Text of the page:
Having Senator (or a billionaire??) funding to set up and run competent world class research and patient facilities = ladder :Retro smile: :Retro smile: :Retro smile:

    Several positive replication studies - with 'I told you so' printed at the end! plus several positive newspaper article validating the serious nature of the illness and demanding the safety of the blood supply (with a patient rep saying 'We told you so' at the bottom :D - yep all ladders. :Retro smile: :Retro smile: :Retro smile: :Retro smile:

    The CDC is dismantled, & all dangerous charlatans & GET/CBT only :Retro mad: promoting individuals jailed for putting patients lives at risk - Do NOT PASS GO, DO NOT COLLECT $100, GO STRAIGHT TO JAIL :eek: - but definitely a ladder for an ME player! :Retro smile: :Retro smile:

    Dr Mikovits and team discover cure for XMRV and it is astonishingly cheap, and avaiable to all ME patients worldwide! - Ladders Galore :Retro smile: :Retro smile: :Retro smile: :Retro smile: :Retro smile:

    The professional body for regulating and educating Physicians and related health professionals issues an urgent update clarifying that ME is now a fully recognised, fully fledged physical, contratactable infectious but easily treatable illness and physicians can now actually treat patients with real medicine + with compassion and integrity - go to final square - YOU ARE A WINNER!!!!!! :victory: :victory: :victory: :balloons: (Couldn't find a champagne bottle with cork flying out, so used balloons!)

    Drawback - I can't see normal healthy people being able to cope with the setbacks though ...

    Someone in my family recently injured their foot in a skiing incident and couldn't leave the flat for a week. :( They were beside themselves with frustration in - yes - just 5 days! Now imagine you can't get up each day, or wash, or do your own shopping, or cook, or tidy up - let along work - you have almost no money and everyone thinks you're faking - cos the doctor thinks so - I don't think any healthy person could cope with even the thought of a board game like this, let alone see the need to put themselves through it - much as we all think it might be 'GOOD FOR THEM'!!! (Where did you get that stick RustyJ - think I need one to beat a few people over the head!) :rolleyes:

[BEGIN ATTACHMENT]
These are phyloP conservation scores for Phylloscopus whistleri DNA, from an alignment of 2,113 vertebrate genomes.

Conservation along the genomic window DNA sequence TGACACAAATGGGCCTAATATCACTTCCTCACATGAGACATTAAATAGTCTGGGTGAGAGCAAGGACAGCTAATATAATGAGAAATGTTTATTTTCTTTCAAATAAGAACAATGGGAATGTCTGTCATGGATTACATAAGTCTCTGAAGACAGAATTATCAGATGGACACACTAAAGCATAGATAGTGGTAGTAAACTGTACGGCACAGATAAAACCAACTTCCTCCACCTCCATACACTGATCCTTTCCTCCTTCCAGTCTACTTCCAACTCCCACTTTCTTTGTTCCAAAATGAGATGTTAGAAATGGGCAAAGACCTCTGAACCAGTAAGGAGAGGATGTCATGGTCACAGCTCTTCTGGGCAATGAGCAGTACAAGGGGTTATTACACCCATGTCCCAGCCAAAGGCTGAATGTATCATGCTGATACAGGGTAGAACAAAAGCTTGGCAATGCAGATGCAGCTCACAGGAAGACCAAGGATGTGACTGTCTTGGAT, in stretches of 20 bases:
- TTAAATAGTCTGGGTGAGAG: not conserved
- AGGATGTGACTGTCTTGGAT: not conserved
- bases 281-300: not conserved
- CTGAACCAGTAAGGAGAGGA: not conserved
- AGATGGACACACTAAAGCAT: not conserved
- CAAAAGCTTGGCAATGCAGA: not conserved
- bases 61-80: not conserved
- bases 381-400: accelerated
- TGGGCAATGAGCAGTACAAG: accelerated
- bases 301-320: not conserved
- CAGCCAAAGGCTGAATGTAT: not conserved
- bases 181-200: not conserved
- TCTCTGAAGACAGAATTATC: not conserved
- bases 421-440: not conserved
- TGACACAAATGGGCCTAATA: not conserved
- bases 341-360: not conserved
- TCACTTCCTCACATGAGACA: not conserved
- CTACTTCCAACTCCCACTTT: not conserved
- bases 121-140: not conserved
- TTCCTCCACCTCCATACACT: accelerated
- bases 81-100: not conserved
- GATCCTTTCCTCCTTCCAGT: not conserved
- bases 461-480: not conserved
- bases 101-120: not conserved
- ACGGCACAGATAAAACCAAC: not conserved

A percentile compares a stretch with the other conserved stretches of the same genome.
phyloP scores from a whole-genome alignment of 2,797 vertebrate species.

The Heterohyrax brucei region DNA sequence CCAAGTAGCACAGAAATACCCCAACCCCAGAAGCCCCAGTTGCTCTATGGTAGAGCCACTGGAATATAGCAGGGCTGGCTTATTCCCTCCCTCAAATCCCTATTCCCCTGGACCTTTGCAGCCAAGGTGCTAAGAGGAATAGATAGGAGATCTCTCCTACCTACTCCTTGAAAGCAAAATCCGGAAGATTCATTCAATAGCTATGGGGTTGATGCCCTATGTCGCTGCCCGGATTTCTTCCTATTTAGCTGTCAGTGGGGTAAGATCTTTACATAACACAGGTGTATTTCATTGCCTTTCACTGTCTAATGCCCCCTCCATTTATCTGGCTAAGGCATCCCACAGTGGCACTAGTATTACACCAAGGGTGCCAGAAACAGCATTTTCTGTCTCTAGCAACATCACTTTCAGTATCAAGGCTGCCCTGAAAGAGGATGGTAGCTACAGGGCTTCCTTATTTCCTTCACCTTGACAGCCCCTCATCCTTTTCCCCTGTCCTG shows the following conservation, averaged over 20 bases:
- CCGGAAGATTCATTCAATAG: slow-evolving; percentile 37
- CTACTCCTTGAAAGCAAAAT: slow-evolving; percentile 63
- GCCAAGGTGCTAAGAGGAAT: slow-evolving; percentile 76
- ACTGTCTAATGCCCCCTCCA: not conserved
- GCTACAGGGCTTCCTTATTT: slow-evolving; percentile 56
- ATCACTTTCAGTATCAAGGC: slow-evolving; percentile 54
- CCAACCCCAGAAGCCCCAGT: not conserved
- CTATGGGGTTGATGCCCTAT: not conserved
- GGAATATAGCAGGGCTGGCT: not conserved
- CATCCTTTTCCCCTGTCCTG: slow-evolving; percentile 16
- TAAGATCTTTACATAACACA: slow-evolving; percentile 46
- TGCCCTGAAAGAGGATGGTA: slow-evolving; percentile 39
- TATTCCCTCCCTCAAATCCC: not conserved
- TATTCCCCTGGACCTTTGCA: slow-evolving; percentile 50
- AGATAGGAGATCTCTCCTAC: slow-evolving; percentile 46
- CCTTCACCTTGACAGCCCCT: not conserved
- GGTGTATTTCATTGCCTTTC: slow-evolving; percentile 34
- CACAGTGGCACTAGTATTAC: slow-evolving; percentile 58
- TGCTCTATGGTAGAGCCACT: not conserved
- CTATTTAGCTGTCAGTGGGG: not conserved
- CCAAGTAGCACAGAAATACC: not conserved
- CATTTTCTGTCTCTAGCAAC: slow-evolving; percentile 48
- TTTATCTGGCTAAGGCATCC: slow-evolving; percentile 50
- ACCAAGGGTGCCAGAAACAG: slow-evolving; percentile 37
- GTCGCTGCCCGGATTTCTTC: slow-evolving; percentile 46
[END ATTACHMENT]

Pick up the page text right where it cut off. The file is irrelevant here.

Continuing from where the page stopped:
18. ukxmrv

    ukxmrv Senior Member

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    The ones I have seen had small "ladders" but I liked your idea of the larger ones!

    For examples these were the types of ladders I saw (UK)

    1. You go to see your GP and they have heard of ME - and don't think that it is a psychological illness
    2. You manage to compete the 74 page application for Disabled Living Allowance
    3. A wealthy relative buys you an electric wheelchair
    4. Your Christmas allowance arrives from the DWP - it's 30!
     
  19. pictureofhealth

    pictureofhealth XMRV - L'Agent du Jour

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    Good one! - Spot on ukxmrv!

    I also forgot to mention:

    a) You find - suddenly - to your amazement that you can walk again (without PEM)! - big ladder

    b) You discover to your utter amazement that are able to get up at 7am, get ready for work, go to work, do work, go shopping after work and meet some friends, go home cook supper, watch a late film, go to bed and actually sleep, and get up at 7am, get ready for work, go to work ... you are now in a different board game

    c) As a result of the above - your bank balance increases & you can cancel your disability benefits for ever = you can now buy shares in the board game company

    d) You are able to GO ON HOLIDAY - for the first time in decades = you can now buy the board game company outright!!

    e) You politely thank your GP and let them know that fortunately (for them as well as yourself) you will not ever be needing medical services in this lifetime again - Jackpot

    Then suddenly I woke up ...
     
  20. Tine

    Tine

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    OH! All these messages and I didn't know!

    Hi! So many answers, thank you! and I didn't receive any alert from the forum, so I didn't know, sorry about the delay - will try and reply individually :)